05/27/2004 11:00PM

Servis's rise mirrors Charles Town's


CHARLES TOWN, W.Va. - A rich history permeates the tri-state area that surrounds the racetrack burg of Charles Town. Just a few miles north of here, John Brown and his abolitionist cohorts stormed the national armory in 1859 in Harpers Ferry in old Virginia, stoking the fires that led to the Civil War. A few years later and a few more miles north, Barbara Fritchie defied Stonewall Jackson and his Confederate soldiers in Frederick, Md., in one of the many turning points in that same war.

Other events and people have helped to shape this slice of the Shenandoah Valley, including a handful of noted sportsmen. Hack Wilson, whose 1930 record of 191 runs batted in remains a major league baseball record, lived and is buried in nearby Martinsburg, W.Va., the same town that produced Fulton Walker, who returned a kickoff for a then-record 98-yard touchdown in the 1983 Super Bowl. And James Jett, born and raised in Charles Town, was an Olympic gold-medal sprinter at the 1992 Barcelona games who went on to a distinguished National Football League career.

But there has been very little to brag about in horse racing. Hall of Fame jockey Bill Hartack had the proverbial cup of coffee here in 1952 before going on to become a five-time winner of the Kentucky Derby, and standout jockeys Howard Grant, Jesse Davidson, and Vince Bracciale Jr. also got their starts here. Otherwise, since the Charles Town Races opened in the middle of the Great Depression on Dec. 2, 1933, the track and its downtrodden horses and horsemen have been more likely to be scorned than praised by their racing brethren, who knew the track as little more than a grim repository for broken-down nags.

Until now.

The Charles Town Races, resuscitated by a slots revolution that began in September 1997, not only has become a prominent player among the Eastern Seaboard's smorgasbord of racetracks, but also can proudly announce itself as the producer of the newest star in Thoroughbred racing: trainer John Servis, who has the undefeated Smarty Jones on the threshold of becoming the first Triple Crown winner in 26 years.

This combination of newfound riches and instant fame has given Charles Town and its close-knit community an overwhelming sense of pride, something that was missing for decades.

"The slots saved racing in Charles Town and created an enormous economic impact on this county," said Roger Ramey, a former longtime West Virginia racing commissioner and the track's vice president of public affairs since 1997. "And we've all latched onto John and Smarty Jones. For a local boy to do what he's done, there's no comparison."

A trailer park between two racetracks

John Charles Servis was born Oct. 25, 1958, at Jefferson Memorial Hospital in Charles Town (population 3,500), the seat of Jefferson County (population 45,000). He lived with his parents and siblings in the old Kratz trailer park between the Charles Town Races and its next-door neighbor, Shenandoah Park, a track that disbanded racing in 1975 but remains open as a run-down training center.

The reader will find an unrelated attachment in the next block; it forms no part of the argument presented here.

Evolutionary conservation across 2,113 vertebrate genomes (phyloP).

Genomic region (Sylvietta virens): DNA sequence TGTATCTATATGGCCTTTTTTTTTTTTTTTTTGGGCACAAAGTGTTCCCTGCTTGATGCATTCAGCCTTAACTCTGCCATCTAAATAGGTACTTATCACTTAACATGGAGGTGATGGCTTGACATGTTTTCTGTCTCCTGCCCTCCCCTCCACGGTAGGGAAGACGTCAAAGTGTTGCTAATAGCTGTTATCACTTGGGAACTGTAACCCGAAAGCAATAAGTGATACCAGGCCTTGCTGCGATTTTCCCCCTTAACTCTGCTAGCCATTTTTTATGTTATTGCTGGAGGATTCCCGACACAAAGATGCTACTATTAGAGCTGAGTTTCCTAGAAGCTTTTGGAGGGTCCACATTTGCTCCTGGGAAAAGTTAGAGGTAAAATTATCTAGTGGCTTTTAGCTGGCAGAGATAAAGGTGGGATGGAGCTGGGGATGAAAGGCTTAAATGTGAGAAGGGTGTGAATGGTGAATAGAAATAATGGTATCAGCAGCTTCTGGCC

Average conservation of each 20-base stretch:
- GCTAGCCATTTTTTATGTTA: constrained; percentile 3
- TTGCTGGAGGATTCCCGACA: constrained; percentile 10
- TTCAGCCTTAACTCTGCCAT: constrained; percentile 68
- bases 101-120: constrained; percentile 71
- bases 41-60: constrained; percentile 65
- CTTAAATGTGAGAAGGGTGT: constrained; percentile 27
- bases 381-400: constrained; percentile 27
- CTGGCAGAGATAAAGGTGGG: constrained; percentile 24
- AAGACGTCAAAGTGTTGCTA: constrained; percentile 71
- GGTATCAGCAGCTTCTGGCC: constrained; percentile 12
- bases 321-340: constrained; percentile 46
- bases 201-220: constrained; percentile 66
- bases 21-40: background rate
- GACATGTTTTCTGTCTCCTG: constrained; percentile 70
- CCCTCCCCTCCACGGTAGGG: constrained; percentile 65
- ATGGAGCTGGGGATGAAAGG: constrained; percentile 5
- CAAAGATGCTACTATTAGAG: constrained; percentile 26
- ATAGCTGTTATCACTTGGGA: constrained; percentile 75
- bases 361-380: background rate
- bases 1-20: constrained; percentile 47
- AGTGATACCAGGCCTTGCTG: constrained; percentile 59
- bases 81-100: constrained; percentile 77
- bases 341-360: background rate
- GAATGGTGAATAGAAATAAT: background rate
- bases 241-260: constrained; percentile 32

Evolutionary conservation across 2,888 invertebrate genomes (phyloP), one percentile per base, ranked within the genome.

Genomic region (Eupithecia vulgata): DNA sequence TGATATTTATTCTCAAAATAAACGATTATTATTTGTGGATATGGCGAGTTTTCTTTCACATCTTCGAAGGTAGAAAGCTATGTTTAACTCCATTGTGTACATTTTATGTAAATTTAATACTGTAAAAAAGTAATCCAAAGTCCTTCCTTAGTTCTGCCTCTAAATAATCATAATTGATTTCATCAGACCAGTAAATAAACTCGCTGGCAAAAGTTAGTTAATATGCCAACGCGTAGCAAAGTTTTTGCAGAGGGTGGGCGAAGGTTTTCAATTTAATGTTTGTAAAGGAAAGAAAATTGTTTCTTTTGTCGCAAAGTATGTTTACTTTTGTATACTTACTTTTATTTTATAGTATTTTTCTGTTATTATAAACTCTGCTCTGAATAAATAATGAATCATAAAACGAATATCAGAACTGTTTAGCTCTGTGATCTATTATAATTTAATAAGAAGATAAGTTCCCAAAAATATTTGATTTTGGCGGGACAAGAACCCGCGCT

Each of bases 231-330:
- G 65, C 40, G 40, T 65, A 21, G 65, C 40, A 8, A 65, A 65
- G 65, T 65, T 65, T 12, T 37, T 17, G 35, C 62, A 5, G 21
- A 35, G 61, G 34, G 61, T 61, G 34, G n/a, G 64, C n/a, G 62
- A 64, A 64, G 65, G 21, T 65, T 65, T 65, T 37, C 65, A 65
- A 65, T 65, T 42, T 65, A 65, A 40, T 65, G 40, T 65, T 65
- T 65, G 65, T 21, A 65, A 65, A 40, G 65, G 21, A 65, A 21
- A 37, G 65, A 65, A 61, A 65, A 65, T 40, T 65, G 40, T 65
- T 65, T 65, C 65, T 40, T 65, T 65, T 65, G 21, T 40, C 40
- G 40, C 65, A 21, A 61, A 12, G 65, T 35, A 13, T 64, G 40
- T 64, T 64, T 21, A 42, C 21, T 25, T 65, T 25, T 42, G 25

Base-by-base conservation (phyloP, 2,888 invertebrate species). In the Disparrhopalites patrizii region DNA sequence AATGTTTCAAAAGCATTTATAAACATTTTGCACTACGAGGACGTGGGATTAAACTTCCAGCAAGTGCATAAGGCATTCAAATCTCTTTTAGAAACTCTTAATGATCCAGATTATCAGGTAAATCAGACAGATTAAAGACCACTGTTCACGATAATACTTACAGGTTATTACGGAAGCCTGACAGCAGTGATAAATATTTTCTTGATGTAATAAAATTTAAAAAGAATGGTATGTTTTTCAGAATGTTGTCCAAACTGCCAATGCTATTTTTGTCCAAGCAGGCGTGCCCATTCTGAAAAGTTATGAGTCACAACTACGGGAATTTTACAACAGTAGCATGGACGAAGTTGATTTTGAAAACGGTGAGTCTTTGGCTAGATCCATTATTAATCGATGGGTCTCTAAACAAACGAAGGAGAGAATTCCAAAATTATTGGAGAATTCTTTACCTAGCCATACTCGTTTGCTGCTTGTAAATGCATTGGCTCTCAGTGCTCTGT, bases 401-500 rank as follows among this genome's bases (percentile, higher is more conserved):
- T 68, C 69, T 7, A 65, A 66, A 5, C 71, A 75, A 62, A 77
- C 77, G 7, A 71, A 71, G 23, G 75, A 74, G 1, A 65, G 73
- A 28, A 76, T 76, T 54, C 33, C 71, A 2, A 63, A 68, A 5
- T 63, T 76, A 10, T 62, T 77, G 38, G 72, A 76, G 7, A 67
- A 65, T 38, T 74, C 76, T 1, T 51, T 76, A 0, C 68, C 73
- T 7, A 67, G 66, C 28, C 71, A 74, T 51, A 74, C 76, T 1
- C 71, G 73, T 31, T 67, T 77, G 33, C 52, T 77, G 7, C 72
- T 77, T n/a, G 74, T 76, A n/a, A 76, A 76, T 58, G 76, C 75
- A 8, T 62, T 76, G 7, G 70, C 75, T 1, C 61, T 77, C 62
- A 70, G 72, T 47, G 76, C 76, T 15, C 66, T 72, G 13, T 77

"Our trailer was 41 feet long and 18 feet wide," said Joe Servis, John's father. "Pretty comfortable."

In 1961, the family moved into a house on Jefferson Avenue, a main thoroughfare.

John Servis's love for horses and horse racing came early. His mother, Delores "Dee" Servis, 72, can recall bringing her children to the races on Friday nights, where they would sit behind the 4 1/2-furlong chute atop a grassy hillside that provided a good view and plenty of room for kids to frolic.

"It's where all the families would go," she said. "It was a good family atmosphere. Those were good times."

John is the third of the family's four children. Laurie, 50, the oldest, is married to Florida-based trainer Eddie Plesa Jr.; Jason, 47, is a trainer in New York; and Jodie, 40, the youngest, lives with her husband and family in Keller, Texas, between Dallas and Forth Worth.

Because he grew up around the racetrack, it did not take much for John Servis to become enamored with the sport, even though his father warned him about the potential pitfalls and heartache that always seem to be lurking close by.

"But once he committed himself to racing, I supported him wholeheartedly," said Joe Servis, 72, who now lives with his wife in Tuscawilla Hills, a small, nearby suburb.

Joe Servis was a jockey who rode primarily at Charles Town from 1949 to 1961, after which he worked for the Jockeys' Guild for 12 years. He became a steward at Charles Town, eventually chief steward and the most powerful political figure on the racetrack. He retired in 1997 but still occasionally works as a substitute steward in West Virginia, Pennsylvania, and New Jersey. Invariably, Joe Servis is described by those who have known him as fair but stern, someone who refused to compromise his principles. This rigid sort of discipline clearly rubbed off on his children.

One of John Servis's best boyhood friends was Billy Berry, who has trained off and on since 1979 and now has a nine-horse stable at Charles Town. Together, the boys attended school, played Little League baseball, went to Boy Scout camp, and worked at the racetrack. "My mom would watch John a lot when we were kids," said Berry, whose late father, William "Wash" Berry, was a trainer who often employed Joe Servis as a jockey.

Berry said Servis was happy, responsible, and conscientious - someone who loved horses and eventually became intensely focused on becoming a successful trainer. "He had a certain personality that showed what a class act he was," said Berry. "It was something about their upbringing. It's like John has never changed. He's a great person."